inside the wild world of celebrity diets

From subsisting on baby food, to green juices and laxative tea, celebrities have run the gamut when it comes to questionable methods for ‘cleansing their digestive systems’ and sharing techniques for living the ultimate ‘toxin-free’ life. And I don’t know about you, but I thought we’d finally reached the end of all that? Thanks to a slew of combative articles and public figures calling out all the BS on socials…

However, it seems the tide has turned again lately, and we’re inching ever closer back to square one of diet culture reigning supreme. A square that instead of openly admitting to wanting to fit into a pair of size 6 skinny jeans, sees us fawning over the idea of ‘detoxing’ and desperately seeking ‘wellness’ in ways that, err, don’t actually make a whole lot of sense?

Our fixation with cleansing and shrinking ourselves is nothing new – entire centres and retreats have long-existed for those who can afford to spend a week slugging back wheatgrass shots and crying through hot yoga sessions, with the promise of an internal rebirth for £5,000, after a week of eating… well, not much. But instead of laughing at those people, is it just me or are we all sort of at risk of buying into it all again? The current diatribe is all feeling eerily familiar: frets over the return of heroin chic, size zero models dominating catwalks and diabetes medication being co-opted for weight loss. And whether you listened or not, you won’t have missed last week’s TikTok hot-takes responding to Goop founder, Gwyneth Paltrow – who, whilst appearing on the Art Of Being Well with Dr Will Cole podcast, laid her eating habits bare. With bare being the operative word here: as it sounds like her plate remains pretty empty for most of the day.

Speaking about her diet, which includes extreme intermittent fasting, Paltrow said that breakfast is typically coffee, celery juice or lemon water “[to avoid spiking] blood sugar”, followed by a soup or bone broth for lunch, and a dinner made up of a ‘paleo’ meal as “it’s really important to support my detox”. She continued: “I’m not a natural detoxer, [my body gets] impacted by things more heavily,” adding that her love of daily movement, infrared saunas and IV drips – one of which she was attached to while recording said podcast – are all part of her quest for a toxin-free existence. Is this the new health gold standard?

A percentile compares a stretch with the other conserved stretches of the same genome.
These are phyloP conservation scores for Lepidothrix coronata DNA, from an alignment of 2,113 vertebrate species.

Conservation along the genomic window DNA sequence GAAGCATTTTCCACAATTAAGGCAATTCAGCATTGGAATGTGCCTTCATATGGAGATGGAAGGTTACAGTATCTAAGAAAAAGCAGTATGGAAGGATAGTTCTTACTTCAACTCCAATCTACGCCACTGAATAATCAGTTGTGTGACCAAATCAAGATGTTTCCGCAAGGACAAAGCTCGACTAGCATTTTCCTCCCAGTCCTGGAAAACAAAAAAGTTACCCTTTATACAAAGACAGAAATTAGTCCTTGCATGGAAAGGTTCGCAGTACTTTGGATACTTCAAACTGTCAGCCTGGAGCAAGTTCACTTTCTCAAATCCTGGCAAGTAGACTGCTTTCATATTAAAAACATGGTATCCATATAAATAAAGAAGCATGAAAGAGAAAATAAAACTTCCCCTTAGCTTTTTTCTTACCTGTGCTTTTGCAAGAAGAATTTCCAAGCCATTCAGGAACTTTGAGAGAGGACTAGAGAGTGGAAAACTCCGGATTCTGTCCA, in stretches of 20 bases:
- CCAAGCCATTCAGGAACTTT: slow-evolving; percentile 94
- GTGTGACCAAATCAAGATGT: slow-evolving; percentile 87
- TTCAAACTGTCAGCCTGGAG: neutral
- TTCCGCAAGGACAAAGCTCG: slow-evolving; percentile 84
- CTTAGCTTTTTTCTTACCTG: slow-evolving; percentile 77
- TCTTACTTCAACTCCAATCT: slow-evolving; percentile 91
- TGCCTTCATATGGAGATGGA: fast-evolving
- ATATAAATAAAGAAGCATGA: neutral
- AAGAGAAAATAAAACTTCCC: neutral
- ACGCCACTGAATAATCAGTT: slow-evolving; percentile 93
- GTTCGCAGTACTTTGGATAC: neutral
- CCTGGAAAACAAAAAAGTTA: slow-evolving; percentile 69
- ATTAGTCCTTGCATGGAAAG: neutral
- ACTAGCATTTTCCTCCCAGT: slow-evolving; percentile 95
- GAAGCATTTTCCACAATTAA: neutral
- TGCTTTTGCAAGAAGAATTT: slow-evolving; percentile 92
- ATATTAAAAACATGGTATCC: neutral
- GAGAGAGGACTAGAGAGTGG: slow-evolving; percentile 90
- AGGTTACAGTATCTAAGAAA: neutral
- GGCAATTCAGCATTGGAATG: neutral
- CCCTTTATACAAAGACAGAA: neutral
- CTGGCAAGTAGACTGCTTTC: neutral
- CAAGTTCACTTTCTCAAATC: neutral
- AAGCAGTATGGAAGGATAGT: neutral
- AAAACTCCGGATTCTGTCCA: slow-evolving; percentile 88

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Naturally, some were unhappy with Paltrow’s comments (which fills me with hope), and eating disorder charity Beat spoke to Cosmopolitan UK about the dangers of talking about food in this way: “Whilst trying out a particular diet is unlikely to be the only reason someone develops an eating disorder, sharing specific diets and extreme dieting techniques can be very dangerous for those already unwell or vulnerable.”

Quick to respond to the backlash, Paltrow stressed that she does eat a well-rounded diet, and referred to some post-Covid health concerns she was working through with a doctor, via her aforementioned ‘detox’. “I’ve been working […] for over two years, now, to deal with some chronic stuff,” she explained via Instagram Stories. “The way [the chronic condition] manifests for me is very high levels of inflammation over time, so I’ve been working with Dr Cole to really focus on foods that aren’t inflammatory.”

Many of these so-called detoxes and cleanses are recommended and marketed by actual medical doctors so, is there something in it? Should we all be boiling up some bones to erase the sins of a heavy weekend, to reach health nirvana, and aiming to carve out some kind of celebrity-inspired wellness routine of our own (upside-down meditation included)? Or is this just a thinly-veined attempt to modernise the Special K diet and the likes of SlimFast shakes thrice a day?

“Detoxing is a buzzword and a marketing term”

Not so fast, says Specialist Gastroenterology Dietician, Dr Sammie Gill. “Detoxing is a buzzword and a marketing term, based on the unfounded idea that we need to rid our bodies of toxins that build up on a daily basis.” Gill, who is also a Scientific Research and Development Manager at probiotic brand Symprove says, “There is no evidence showing ‘detoxing’ is effective or safe. In fact, it can be harmful.”

Registered nutritionist and author of The Science of Nutrition, Rhiannon Lambert, agrees, adding that “the diet industry also promises that a detox can help you lose weight, or completely restore gut health, but in terms of overall health and people’s relationships with food, it’s best to avoid this type of celebrity nutritional advice.”

The idea of cleansing our systems and giving our digestive tract a bit of time off sort of sounds like it makes sense. And the promotion of these regimes really are quite persuasive; I can’t pretend I haven’t been a little bit tempted to buy detox tea in the past and I’ll openly admit to juice cleansing to ‘reset’ after a blowout holiday that left me feeling like a beanbag with limbs (spoiler: I had crazy bad headaches and ordered a curry after day one). But, explain Lambert and Dr Gill, detoxing isn’t something that we can do to our bodies through eliminating key nutrients – because our bodies are already doing this for us. It’s literally what they are designed to do.

The kidneys and the liver are our own built-in detoxing equipment whose sole roles are to rid our bodies of any nasties. What’s more, says Dr Gill, “if you’re over restricting, cutting out food groups or eating erratically, then your gut won’t like it.”